Farley | Timbers operating in a time that goes beyond "the conversation of soccer"

Chris Duvall, training, 8.25.20

Portland Timbers head coach Giovanni Savarese doesn’t always speak before the first questions of his pregame press conferences. When he does, his thoughts usually dive straight into the task ahead: the next opponent; his team’s preparation; what Portland has to do to get three points in the match that approaches.

On Friday, Savarese did the same thing. At least, in one sense he did. Beginning his afternoon press conference, he sat in front of a team laptop, joined a Zoom Webinar, and began talking about the task at hand. Only today, instead of tasks revolving around Saturday against Real Salt Lake, something was far more relevant. Soccer needed to take a back seat, even for the coach.

“Before we start speaking about soccer, it is important,” he began, eschewing any pretense that the session would be about sports. “We live in times right now that are more important and go beyond the conversation of soccer. It is a moment in which we must learn, understand, and support for change.”

That moment’s relevance within sports gained new context on Wednesday when the National Basketball Association’s Milwaukee Bucks decided not to play their playoff game against the Orlando Magic. Their opponent quickly joined them, as did most of the United States’ sports world. Events across professional basketball, baseball, tennis and soccer were forced to be postponed.

Eyes had been on the Bucks ahead of Wednesday’s scheduled tipoff. In the wake of August 23’s police shooting of Jacob Blake in Kenosha, Wisconsin, questions arose about how Milwaukee’s NBA team would respond to a man being shot seven times in the back by law enforcement. Across Wednesday’s strikes, sports displayed their support.

“Thankfully the NBA led the way ... and we were able to do the same,” Timbers right back Chris Duvall explained. “We’re humans. We are affected by these things that are happening in our country. We feel strongly about them. To be able to voice our opinion is just another way that we are setting an example for the young kids – to show that they can speak out for what they believe in. And also, to use our platform and our visibility to do something big.”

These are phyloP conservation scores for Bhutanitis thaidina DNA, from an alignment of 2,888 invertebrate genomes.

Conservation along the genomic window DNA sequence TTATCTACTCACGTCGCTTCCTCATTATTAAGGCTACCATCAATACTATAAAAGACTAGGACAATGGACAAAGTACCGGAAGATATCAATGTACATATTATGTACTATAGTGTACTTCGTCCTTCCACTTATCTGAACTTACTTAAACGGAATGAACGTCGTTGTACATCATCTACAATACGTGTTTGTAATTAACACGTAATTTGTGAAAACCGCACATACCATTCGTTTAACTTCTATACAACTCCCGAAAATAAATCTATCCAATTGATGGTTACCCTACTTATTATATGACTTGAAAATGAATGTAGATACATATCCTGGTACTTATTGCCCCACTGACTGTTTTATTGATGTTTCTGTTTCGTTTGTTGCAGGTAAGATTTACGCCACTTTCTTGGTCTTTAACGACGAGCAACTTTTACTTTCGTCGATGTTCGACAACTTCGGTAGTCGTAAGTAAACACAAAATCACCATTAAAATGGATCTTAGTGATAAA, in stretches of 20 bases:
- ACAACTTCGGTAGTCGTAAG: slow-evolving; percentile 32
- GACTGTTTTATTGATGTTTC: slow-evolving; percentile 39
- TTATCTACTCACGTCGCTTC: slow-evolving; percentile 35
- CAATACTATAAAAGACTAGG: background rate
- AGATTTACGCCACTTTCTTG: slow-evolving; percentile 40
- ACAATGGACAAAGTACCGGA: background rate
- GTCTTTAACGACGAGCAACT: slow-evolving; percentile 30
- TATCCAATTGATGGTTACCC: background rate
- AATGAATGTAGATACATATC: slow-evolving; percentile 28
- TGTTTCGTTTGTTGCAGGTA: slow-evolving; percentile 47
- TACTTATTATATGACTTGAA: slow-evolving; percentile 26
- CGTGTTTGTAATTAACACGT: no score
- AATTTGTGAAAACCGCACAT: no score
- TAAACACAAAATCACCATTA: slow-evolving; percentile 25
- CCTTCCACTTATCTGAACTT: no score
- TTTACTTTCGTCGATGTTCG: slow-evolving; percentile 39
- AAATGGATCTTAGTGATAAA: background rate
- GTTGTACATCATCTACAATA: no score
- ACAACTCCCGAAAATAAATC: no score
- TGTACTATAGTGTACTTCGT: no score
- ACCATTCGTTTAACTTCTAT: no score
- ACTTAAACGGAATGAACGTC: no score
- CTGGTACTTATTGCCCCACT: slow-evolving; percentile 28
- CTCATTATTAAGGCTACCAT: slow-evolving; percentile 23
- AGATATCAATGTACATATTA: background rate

Savarese also expressed his belief in the moment, explaining communication with his players was a key part of how Portland plans to move forward.

“I believe that this is a great opportunity for all of us to be living in a better world,” Savarese said. “It’s very important for us that we make sure that we have the conversation internally. We have a lot of communication with all of our players, and we always move forward in the same direction.”

That direction was evident when, along with the night’s opposition (the San Jose Earthquakes), the Timbers elected to join the Bucks in not playing. The process behind that choice was in focus during the team’s first media session since returning home.

“For us, we decided it was the right thing to do; to not participate in the game,” Duvall said. “With the locker room that we have, that’s so together and so strong, there was no pushback. It was very quick.

“Everyone was on the same page,” according to Duvall, “and I think that’s just a testament to how together this group is; how in tune with each other they are. We care about each other and we care about what’s happening in each other’s lives. To be affected by this, it affects all of us.”

“This a matter that shouldn’t be taken only in a group,” Savarese said. “It is a matter that all of us should be a part of and support.”

Now, next steps are in focus. In other times, that would mean talking about Saturday and Real Salt Lake, with both Savarese and Duvall saying that game is scheduled to go on as planned, as of now (7:30pm PT, FOX 12 PLUS (KPDX)). But in this moment, next steps are about what happens beyond the soccer field. It’s about turning moments like Wednesday’s into something even more impactful.

“The most important thing is investment,” Duvall said. “Whether it’s time investment or financial investment, the main thing that we can do is invest in the people that need it. Everyone has their own hierarchy of what the priorities should be. My personal preference is that we invest in the kids … The most important thing is to make sure we’re investing in our youth.”

Wherever other preferences lie, Savarese appears committed to maintaining the team’s support.

“We all here are one,” Savarese said. “We are a family. We support each other.”